Recorded live at the Great Hall of the Moscow Conservatory in April, 2010 (the last concert of the First International Rostropovich Festival) the major work here is, of course, The Bells. This is one of Rachmaninov's finest large compositions, perhaps his greatest. It is, as most of his admirers know, a choral symphony of considerable depth, a work based on Balmont's translation of the famous Edgar Allan Poe poem of the same title. In the opening movement Serebrier draws a spirited, quite detailed performance from the orchestra and chorus in the outer sections and does not shortchange the darker moments in the middle section. Tenor Andrei Popov turns in a fine effort here as well.
In the second movement Serebrier catches the heart of this lovely music, though soprano Lyubov Petrova seems to struggle a bit and her vibrato veers close to a wobble in places, not an unusual trait for a Russian soprano, it must be noted. Still, this and the ensuing Scherzo, with its diabolical and hysterical music, come through quite convincingly. The closing Lento lugubre is icy cold, as it should be, and Serebrier delivers a truly powerful reading of this movement. Sergei Leiferkus is excellent here, too. I must say that this final movement conveys the sense of death and mourning about as effectively as any piece of music, even the Mahler Ninth Symphony Adagio, which Rachmaninoff seems to move close to in spirit here. Anyway, this is a fine performance of The Bells, perhaps on the same level as the early-stereo Kondrashin on Melodiya, a benchmark of sorts in this work. Pletnev on DG also offers a compelling performance.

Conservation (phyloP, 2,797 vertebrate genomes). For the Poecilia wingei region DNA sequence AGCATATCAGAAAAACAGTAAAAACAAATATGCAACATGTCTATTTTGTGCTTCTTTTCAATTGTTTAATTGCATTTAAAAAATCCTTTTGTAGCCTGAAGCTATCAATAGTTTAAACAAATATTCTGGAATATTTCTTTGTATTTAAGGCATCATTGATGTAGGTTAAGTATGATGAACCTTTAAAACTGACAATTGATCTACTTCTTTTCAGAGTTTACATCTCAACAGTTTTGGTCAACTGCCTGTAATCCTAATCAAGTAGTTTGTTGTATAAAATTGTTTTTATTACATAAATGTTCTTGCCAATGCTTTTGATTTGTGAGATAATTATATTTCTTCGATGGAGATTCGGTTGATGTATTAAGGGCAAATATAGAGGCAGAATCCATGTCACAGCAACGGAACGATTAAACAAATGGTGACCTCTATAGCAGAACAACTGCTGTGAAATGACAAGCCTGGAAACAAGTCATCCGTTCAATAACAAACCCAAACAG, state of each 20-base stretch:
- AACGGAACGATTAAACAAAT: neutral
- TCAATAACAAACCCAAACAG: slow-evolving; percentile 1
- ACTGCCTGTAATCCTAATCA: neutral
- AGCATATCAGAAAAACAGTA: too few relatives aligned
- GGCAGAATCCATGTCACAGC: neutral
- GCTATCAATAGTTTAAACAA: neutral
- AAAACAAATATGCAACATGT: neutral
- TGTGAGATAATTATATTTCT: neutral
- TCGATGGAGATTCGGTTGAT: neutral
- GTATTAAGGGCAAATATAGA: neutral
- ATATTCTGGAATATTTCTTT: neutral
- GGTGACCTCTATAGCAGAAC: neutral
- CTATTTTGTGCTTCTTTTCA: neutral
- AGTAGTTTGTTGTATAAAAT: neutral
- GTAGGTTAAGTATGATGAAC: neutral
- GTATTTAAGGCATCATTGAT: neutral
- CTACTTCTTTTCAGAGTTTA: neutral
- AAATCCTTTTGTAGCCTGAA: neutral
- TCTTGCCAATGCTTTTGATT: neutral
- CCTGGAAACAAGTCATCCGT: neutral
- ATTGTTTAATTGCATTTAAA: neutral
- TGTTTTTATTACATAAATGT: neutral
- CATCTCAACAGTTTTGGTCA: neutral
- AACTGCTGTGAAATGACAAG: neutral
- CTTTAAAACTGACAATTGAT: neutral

The fillers surrounding this work (The Bells comes on track 3) are all performed well. The Shostakovich Festive Overture is a brief light work that pops up quite often on concerts and recordings these days. Serebrier delivers a spirited, colorful reading. Glazunov's Chant du ménestrel draws fine playing from cellist Wen-Sinn Yang in this understated late-Romantic work of less than five minutes duration.
The two arrangements that close out the disc are, alongside each other, horses of a different color. The Stokowski-arranged Khovanshchina Entr'acte is dark and full of angst, whereas the Rachmaninoff Vocalise is lovely and brimming with romantic yearning. I like the Stokowski arrangement, and while Serebrier, who is a composer of some note in his own right, fashions a lovely rendition of the famous Rachmaninoff wordless song, his scoring – mainly for strings, with English horn, oboe and flute – is less compelling in its somewhat grayish colors.
The sound on the disc is vivid and quite full, despite its live origins. All in all, this disc, truly a mixed bag of repertory, is a worthwhile offering. Recommended.
Copyright © 2010, Robert Cummings